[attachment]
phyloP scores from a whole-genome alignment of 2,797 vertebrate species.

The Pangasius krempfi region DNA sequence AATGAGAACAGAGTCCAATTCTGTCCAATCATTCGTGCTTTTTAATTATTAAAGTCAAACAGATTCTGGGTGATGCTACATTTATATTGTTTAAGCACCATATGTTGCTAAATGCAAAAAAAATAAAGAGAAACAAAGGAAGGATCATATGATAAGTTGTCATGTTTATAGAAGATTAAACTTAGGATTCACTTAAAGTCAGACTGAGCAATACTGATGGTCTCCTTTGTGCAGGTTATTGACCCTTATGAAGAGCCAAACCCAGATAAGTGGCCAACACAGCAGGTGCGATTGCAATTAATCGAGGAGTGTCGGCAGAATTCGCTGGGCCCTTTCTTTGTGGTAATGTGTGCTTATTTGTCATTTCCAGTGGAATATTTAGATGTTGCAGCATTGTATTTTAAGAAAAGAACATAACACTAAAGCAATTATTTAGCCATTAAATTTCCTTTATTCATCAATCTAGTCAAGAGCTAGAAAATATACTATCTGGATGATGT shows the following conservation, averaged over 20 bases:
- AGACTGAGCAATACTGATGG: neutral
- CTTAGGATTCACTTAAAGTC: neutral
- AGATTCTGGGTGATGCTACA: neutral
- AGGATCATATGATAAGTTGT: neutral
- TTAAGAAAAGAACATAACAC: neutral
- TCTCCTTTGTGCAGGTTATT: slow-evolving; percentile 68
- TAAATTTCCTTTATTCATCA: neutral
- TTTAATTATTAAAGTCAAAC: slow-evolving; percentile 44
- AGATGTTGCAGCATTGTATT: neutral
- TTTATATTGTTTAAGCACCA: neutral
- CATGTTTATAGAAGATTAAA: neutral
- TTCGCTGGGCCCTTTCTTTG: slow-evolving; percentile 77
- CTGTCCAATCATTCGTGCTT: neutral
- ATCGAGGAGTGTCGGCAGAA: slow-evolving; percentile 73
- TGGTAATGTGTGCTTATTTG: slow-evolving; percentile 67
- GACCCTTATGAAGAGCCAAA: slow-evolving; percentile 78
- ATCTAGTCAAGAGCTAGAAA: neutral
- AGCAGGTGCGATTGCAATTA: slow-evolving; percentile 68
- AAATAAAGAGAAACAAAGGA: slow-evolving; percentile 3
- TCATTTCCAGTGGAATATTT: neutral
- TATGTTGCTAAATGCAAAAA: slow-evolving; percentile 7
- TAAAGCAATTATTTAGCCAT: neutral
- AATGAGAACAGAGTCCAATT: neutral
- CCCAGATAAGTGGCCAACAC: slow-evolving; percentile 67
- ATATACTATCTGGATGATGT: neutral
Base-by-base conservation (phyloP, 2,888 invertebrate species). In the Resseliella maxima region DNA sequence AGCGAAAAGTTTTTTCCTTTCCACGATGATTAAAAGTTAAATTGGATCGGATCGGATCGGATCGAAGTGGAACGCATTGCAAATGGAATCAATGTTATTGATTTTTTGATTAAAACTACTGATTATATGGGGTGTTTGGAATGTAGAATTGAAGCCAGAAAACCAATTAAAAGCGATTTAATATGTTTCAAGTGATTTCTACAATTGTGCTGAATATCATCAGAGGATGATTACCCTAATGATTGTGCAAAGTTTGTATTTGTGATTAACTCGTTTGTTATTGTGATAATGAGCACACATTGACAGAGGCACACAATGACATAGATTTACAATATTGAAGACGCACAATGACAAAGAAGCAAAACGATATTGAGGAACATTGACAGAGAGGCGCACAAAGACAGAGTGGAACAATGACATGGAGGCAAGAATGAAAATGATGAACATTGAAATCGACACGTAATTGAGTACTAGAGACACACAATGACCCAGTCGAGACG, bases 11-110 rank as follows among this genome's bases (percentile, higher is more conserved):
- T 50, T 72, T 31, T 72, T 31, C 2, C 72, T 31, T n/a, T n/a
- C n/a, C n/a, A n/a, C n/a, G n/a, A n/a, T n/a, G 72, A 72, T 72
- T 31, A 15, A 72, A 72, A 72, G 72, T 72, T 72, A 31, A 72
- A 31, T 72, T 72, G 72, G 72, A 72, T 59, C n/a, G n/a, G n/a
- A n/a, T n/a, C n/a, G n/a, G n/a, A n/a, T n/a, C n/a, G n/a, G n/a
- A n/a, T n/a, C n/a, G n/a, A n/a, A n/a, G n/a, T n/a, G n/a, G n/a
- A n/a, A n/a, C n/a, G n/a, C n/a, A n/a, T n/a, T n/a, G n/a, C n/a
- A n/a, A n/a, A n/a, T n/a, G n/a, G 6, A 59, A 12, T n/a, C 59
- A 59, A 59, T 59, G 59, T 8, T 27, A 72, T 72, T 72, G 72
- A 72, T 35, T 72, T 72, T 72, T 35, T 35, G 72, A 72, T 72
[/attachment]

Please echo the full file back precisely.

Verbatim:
phyloP scores from a whole-genome alignment of 2,797 vertebrate species.

The Pangasius krempfi region DNA sequence AATGAGAACAGAGTCCAATTCTGTCCAATCATTCGTGCTTTTTAATTATTAAAGTCAAACAGATTCTGGGTGATGCTACATTTATATTGTTTAAGCACCATATGTTGCTAAATGCAAAAAAAATAAAGAGAAACAAAGGAAGGATCATATGATAAGTTGTCATGTTTATAGAAGATTAAACTTAGGATTCACTTAAAGTCAGACTGAGCAATACTGATGGTCTCCTTTGTGCAGGTTATTGACCCTTATGAAGAGCCAAACCCAGATAAGTGGCCAACACAGCAGGTGCGATTGCAATTAATCGAGGAGTGTCGGCAGAATTCGCTGGGCCCTTTCTTTGTGGTAATGTGTGCTTATTTGTCATTTCCAGTGGAATATTTAGATGTTGCAGCATTGTATTTTAAGAAAAGAACATAACACTAAAGCAATTATTTAGCCATTAAATTTCCTTTATTCATCAATCTAGTCAAGAGCTAGAAAATATACTATCTGGATGATGT shows the following conservation, averaged over 20 bases:
- AGACTGAGCAATACTGATGG: neutral
- CTTAGGATTCACTTAAAGTC: neutral
- AGATTCTGGGTGATGCTACA: neutral
- AGGATCATATGATAAGTTGT: neutral
- TTAAGAAAAGAACATAACAC: neutral
- TCTCCTTTGTGCAGGTTATT: slow-evolving; percentile 68
- TAAATTTCCTTTATTCATCA: neutral
- TTTAATTATTAAAGTCAAAC: slow-evolving; percentile 44
- AGATGTTGCAGCATTGTATT: neutral
- TTTATATTGTTTAAGCACCA: neutral
- CATGTTTATAGAAGATTAAA: neutral
- TTCGCTGGGCCCTTTCTTTG: slow-evolving; percentile 77
- CTGTCCAATCATTCGTGCTT: neutral
- ATCGAGGAGTGTCGGCAGAA: slow-evolving; percentile 73
- TGGTAATGTGTGCTTATTTG: slow-evolving; percentile 67
- GACCCTTATGAAGAGCCAAA: slow-evolving; percentile 78
- ATCTAGTCAAGAGCTAGAAA: neutral
- AGCAGGTGCGATTGCAATTA: slow-evolving; percentile 68
- AAATAAAGAGAAACAAAGGA: slow-evolving; percentile 3
- TCATTTCCAGTGGAATATTT: neutral
- TATGTTGCTAAATGCAAAAA: slow-evolving; percentile 7
- TAAAGCAATTATTTAGCCAT: neutral
- AATGAGAACAGAGTCCAATT: neutral
- CCCAGATAAGTGGCCAACAC: slow-evolving; percentile 67
- ATATACTATCTGGATGATGT: neutral
Base-by-base conservation (phyloP, 2,888 invertebrate species). In the Resseliella maxima region DNA sequence AGCGAAAAGTTTTTTCCTTTCCACGATGATTAAAAGTTAAATTGGATCGGATCGGATCGGATCGAAGTGGAACGCATTGCAAATGGAATCAATGTTATTGATTTTTTGATTAAAACTACTGATTATATGGGGTGTTTGGAATGTAGAATTGAAGCCAGAAAACCAATTAAAAGCGATTTAATATGTTTCAAGTGATTTCTACAATTGTGCTGAATATCATCAGAGGATGATTACCCTAATGATTGTGCAAAGTTTGTATTTGTGATTAACTCGTTTGTTATTGTGATAATGAGCACACATTGACAGAGGCACACAATGACATAGATTTACAATATTGAAGACGCACAATGACAAAGAAGCAAAACGATATTGAGGAACATTGACAGAGAGGCGCACAAAGACAGAGTGGAACAATGACATGGAGGCAAGAATGAAAATGATGAACATTGAAATCGACACGTAATTGAGTACTAGAGACACACAATGACCCAGTCGAGACG, bases 11-110 rank as follows among this genome's bases (percentile, higher is more conserved):
- T 50, T 72, T 31, T 72, T 31, C 2, C 72, T 31, T n/a, T n/a
- C n/a, C n/a, A n/a, C n/a, G n/a, A n/a, T n/a, G 72, A 72, T 72
- T 31, A 15, A 72, A 72, A 72, G 72, T 72, T 72, A 31, A 72
- A 31, T 72, T 72, G 72, G 72, A 72, T 59, C n/a, G n/a, G n/a
- A n/a, T n/a, C n/a, G n/a, G n/a, A n/a, T n/a, C n/a, G n/a, G n/a
- A n/a, T n/a, C n/a, G n/a, A n/a, A n/a, G n/a, T n/a, G n/a, G n/a
- A n/a, A n/a, C n/a, G n/a, C n/a, A n/a, T n/a, T n/a, G n/a, C n/a
- A n/a, A n/a, A n/a, T n/a, G n/a, G 6, A 59, A 12, T n/a, C 59
- A 59, A 59, T 59, G 59, T 8, T 27, A 72, T 72, T 72, G 72
- A 72, T 35, T 72, T 72, T 72, T 35, T 35, G 72, A 72, T 72